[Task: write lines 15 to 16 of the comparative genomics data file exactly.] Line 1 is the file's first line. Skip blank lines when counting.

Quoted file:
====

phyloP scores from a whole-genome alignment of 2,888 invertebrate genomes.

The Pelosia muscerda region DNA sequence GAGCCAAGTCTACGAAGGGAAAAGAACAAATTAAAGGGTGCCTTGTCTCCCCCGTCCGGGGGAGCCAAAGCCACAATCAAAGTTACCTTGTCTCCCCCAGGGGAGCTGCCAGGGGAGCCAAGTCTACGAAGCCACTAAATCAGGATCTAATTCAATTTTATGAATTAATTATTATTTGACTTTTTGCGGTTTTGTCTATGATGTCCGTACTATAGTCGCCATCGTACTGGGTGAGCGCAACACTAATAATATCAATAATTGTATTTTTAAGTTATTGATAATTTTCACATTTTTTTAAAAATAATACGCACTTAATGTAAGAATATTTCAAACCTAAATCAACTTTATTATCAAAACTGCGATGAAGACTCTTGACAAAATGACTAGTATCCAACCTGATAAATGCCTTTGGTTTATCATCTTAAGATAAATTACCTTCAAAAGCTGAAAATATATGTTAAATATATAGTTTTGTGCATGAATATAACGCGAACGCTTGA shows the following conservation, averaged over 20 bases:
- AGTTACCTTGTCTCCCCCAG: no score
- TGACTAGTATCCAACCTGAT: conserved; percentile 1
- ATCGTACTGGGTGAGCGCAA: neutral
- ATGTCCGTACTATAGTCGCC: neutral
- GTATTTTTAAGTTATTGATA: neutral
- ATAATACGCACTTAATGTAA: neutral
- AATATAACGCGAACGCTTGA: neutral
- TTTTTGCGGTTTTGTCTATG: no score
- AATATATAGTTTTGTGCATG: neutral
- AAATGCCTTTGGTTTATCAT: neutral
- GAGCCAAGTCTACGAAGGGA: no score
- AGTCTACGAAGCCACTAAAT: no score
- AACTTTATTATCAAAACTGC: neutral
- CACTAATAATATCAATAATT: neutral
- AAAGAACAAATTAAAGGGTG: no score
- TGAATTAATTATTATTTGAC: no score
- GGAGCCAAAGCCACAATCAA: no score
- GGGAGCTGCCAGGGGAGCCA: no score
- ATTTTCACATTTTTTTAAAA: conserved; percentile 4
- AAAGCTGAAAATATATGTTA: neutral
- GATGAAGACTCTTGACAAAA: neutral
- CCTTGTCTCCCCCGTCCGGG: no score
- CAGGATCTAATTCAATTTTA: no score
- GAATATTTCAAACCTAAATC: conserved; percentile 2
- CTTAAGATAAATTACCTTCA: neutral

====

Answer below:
- AACTTTATTATCAAAACTGC: neutral
- CACTAATAATATCAATAATT: neutral